Alliance Establishes Algorithmic Bias Safeguards for Workforce
Alliance members are increasingly applying data, algorithms, and AI to identify talent in larger and more diverse candidate pools, to better match the right talent to the right opportunities and to personalize each employee experience. Like most employers, they rely on software providers, professional networking sites, consultants, and recruiting firms that are increasingly employing AI and machine learning in their products and services. While embracing these new technologies, member companies also identified potential unfair bias as one of the highest risks associated with using them to augment workforce management.
That concern led the Alliance to design its first initiative, "Algorithmic Safety: Mitigating Bias in Workforce Decisions," to help companies evaluate vendors based on their ability to detect, mitigate, and monitor algorithmic bias. Member companies can now supplement their respective vendor evaluation processes with education and criteria to evaluate suppliers of HR applications and solutions on their commitment to algorithmic safety, as well as a qualitative scorecard and guidance for integrating the Algorithmic Bias Safeguards into their processes.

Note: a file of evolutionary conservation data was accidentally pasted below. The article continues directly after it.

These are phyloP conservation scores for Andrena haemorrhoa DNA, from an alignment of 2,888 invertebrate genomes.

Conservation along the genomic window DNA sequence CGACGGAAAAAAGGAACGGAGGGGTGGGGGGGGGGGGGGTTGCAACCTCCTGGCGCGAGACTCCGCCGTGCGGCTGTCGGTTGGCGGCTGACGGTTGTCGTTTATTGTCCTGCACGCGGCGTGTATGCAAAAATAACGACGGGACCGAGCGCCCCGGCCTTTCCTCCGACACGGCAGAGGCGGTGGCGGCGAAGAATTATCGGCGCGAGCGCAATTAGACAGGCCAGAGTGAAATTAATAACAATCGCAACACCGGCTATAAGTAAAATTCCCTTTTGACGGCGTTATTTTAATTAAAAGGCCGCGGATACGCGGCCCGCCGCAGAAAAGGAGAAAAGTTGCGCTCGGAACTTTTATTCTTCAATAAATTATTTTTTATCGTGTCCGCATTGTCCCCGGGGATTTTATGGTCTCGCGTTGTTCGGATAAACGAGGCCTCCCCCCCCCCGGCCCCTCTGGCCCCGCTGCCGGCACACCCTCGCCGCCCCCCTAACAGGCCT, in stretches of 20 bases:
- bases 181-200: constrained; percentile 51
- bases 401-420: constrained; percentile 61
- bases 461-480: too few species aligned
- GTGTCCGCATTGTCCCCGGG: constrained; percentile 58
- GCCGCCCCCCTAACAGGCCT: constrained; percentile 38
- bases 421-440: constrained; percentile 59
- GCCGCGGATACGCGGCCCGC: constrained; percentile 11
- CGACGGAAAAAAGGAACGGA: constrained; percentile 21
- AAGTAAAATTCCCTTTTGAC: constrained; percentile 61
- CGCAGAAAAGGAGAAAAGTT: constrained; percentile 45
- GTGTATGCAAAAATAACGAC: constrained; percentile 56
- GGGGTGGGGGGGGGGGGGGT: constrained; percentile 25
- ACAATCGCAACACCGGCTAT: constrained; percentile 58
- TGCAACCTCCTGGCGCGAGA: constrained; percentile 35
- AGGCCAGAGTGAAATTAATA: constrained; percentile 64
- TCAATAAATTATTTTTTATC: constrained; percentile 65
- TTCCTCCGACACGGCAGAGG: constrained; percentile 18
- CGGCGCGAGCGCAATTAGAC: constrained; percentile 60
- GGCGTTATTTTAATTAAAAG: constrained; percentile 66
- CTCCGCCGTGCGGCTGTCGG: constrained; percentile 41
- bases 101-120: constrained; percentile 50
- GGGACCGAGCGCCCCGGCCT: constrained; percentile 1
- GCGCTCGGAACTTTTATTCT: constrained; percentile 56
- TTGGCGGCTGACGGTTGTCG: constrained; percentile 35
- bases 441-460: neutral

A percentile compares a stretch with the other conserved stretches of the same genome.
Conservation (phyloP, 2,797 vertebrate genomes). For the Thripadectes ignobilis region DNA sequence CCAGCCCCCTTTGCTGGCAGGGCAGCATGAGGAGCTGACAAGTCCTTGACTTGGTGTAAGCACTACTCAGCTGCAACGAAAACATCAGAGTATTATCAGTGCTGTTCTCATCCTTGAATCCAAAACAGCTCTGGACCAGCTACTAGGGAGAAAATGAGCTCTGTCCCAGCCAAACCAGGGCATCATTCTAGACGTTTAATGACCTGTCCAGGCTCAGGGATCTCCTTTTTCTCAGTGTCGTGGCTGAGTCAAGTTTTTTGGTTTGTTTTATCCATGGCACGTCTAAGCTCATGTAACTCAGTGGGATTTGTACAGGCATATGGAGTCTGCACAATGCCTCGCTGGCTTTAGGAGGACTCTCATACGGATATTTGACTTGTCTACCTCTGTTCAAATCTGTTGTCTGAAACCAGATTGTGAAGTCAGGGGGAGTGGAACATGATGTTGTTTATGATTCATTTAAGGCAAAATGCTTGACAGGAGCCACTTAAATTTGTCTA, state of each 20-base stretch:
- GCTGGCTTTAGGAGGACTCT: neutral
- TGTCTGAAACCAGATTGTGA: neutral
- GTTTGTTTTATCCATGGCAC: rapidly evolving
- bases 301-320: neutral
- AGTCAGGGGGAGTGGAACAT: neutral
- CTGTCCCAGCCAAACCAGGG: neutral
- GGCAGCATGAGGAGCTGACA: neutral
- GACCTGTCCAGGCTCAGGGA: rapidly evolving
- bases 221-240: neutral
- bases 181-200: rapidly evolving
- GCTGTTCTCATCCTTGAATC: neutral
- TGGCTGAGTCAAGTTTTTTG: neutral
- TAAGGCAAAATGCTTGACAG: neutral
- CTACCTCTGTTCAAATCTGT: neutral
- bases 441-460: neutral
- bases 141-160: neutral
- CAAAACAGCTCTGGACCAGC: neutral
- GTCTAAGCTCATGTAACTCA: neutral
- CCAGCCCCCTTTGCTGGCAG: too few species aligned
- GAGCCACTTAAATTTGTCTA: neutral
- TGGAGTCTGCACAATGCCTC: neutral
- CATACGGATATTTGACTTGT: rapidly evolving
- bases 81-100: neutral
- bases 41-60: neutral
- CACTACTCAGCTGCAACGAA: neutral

"Every business strives to attract, motivate and retain the most talented and diverse people in the labor force," said Mary Barra, chair and chief executive officer of General Motors. "This initiative will play an important role in our overall commitment to diversity, equity and inclusion by raising standards for trust and transparency in our human resources processes."
Companies adopting the Safeguards include American Express, CVS Health, Deloitte, Diveplane, General Motors, Humana, IBM, Mastercard, Meta, Nielsen, Nike, Under Armour, and Walmart. Collectively, they employ more than three-and-a-half million people. Additional Alliance companies are evaluating the Safeguards and are expected to adopt them in the near future.